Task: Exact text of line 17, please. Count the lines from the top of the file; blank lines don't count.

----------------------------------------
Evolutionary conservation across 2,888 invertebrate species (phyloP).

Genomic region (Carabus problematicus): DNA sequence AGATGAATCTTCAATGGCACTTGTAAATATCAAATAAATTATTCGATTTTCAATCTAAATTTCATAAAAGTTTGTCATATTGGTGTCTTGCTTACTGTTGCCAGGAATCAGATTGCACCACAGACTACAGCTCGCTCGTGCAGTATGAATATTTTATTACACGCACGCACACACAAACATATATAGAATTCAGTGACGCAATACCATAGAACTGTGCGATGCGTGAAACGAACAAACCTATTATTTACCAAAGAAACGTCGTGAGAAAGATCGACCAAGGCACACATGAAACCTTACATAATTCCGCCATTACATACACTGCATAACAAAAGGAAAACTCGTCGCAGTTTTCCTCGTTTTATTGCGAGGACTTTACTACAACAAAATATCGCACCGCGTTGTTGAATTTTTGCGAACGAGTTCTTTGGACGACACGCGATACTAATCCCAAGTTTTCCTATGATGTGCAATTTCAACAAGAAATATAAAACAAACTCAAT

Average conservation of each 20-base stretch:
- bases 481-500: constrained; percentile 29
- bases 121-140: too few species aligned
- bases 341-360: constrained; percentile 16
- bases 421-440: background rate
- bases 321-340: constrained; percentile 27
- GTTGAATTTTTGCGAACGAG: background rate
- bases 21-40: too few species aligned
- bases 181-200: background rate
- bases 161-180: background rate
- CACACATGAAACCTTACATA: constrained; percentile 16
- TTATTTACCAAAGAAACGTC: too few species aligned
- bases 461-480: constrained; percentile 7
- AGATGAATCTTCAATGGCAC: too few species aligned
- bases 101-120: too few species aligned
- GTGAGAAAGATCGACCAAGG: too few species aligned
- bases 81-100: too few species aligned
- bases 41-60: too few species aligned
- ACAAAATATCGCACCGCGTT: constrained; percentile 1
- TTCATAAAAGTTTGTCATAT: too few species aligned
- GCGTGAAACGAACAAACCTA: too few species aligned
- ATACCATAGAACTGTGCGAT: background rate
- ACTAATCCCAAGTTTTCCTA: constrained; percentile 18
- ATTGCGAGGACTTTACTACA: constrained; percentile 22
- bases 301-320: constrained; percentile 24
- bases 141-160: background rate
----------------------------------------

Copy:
- bases 101-120: too few species aligned